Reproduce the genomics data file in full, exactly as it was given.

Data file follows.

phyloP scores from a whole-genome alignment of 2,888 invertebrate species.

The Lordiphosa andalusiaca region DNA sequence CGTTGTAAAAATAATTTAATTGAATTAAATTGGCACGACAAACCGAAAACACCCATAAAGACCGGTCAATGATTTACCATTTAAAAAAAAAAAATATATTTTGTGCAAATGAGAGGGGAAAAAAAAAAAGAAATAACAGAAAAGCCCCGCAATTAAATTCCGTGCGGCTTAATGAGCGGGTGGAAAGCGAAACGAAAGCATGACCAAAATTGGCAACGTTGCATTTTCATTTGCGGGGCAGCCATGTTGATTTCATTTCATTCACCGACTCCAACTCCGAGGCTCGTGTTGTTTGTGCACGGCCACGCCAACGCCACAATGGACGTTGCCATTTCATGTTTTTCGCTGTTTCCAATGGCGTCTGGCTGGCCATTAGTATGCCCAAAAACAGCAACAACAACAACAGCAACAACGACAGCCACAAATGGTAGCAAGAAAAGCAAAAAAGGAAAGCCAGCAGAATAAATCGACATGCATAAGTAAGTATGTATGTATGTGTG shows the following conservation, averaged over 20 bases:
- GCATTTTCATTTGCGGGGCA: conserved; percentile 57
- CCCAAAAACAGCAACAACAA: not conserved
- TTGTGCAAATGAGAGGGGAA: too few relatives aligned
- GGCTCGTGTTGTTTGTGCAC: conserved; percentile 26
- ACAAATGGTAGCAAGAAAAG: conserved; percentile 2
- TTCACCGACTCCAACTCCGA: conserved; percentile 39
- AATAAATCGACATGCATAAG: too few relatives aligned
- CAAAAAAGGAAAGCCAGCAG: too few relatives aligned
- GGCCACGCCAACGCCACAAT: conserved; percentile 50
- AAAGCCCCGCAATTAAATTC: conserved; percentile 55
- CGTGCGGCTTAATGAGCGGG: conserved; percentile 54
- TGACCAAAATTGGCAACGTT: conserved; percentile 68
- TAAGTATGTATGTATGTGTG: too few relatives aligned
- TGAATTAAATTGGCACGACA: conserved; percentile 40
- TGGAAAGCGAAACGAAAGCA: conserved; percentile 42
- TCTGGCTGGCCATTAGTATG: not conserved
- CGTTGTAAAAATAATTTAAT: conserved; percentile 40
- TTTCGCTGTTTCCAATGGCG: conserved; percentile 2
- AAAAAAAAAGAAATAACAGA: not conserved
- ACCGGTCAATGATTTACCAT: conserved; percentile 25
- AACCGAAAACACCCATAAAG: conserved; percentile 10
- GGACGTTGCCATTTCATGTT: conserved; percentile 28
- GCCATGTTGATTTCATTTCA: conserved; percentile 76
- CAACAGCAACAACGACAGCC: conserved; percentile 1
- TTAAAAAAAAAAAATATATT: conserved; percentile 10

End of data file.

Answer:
phyloP scores from a whole-genome alignment of 2,888 invertebrate species.

The Lordiphosa andalusiaca region DNA sequence CGTTGTAAAAATAATTTAATTGAATTAAATTGGCACGACAAACCGAAAACACCCATAAAGACCGGTCAATGATTTACCATTTAAAAAAAAAAAATATATTTTGTGCAAATGAGAGGGGAAAAAAAAAAAGAAATAACAGAAAAGCCCCGCAATTAAATTCCGTGCGGCTTAATGAGCGGGTGGAAAGCGAAACGAAAGCATGACCAAAATTGGCAACGTTGCATTTTCATTTGCGGGGCAGCCATGTTGATTTCATTTCATTCACCGACTCCAACTCCGAGGCTCGTGTTGTTTGTGCACGGCCACGCCAACGCCACAATGGACGTTGCCATTTCATGTTTTTCGCTGTTTCCAATGGCGTCTGGCTGGCCATTAGTATGCCCAAAAACAGCAACAACAACAACAGCAACAACGACAGCCACAAATGGTAGCAAGAAAAGCAAAAAAGGAAAGCCAGCAGAATAAATCGACATGCATAAGTAAGTATGTATGTATGTGTG shows the following conservation, averaged over 20 bases:
- GCATTTTCATTTGCGGGGCA: conserved; percentile 57
- CCCAAAAACAGCAACAACAA: not conserved
- TTGTGCAAATGAGAGGGGAA: too few relatives aligned
- GGCTCGTGTTGTTTGTGCAC: conserved; percentile 26
- ACAAATGGTAGCAAGAAAAG: conserved; percentile 2
- TTCACCGACTCCAACTCCGA: conserved; percentile 39
- AATAAATCGACATGCATAAG: too few relatives aligned
- CAAAAAAGGAAAGCCAGCAG: too few relatives aligned
- GGCCACGCCAACGCCACAAT: conserved; percentile 50
- AAAGCCCCGCAATTAAATTC: conserved; percentile 55
- CGTGCGGCTTAATGAGCGGG: conserved; percentile 54
- TGACCAAAATTGGCAACGTT: conserved; percentile 68
- TAAGTATGTATGTATGTGTG: too few relatives aligned
- TGAATTAAATTGGCACGACA: conserved; percentile 40
- TGGAAAGCGAAACGAAAGCA: conserved; percentile 42
- TCTGGCTGGCCATTAGTATG: not conserved
- CGTTGTAAAAATAATTTAAT: conserved; percentile 40
- TTTCGCTGTTTCCAATGGCG: conserved; percentile 2
- AAAAAAAAAGAAATAACAGA: not conserved
- ACCGGTCAATGATTTACCAT: conserved; percentile 25
- AACCGAAAACACCCATAAAG: conserved; percentile 10
- GGACGTTGCCATTTCATGTT: conserved; percentile 28
- GCCATGTTGATTTCATTTCA: conserved; percentile 76
- CAACAGCAACAACGACAGCC: conserved; percentile 1
- TTAAAAAAAAAAAATATATT: conserved; percentile 10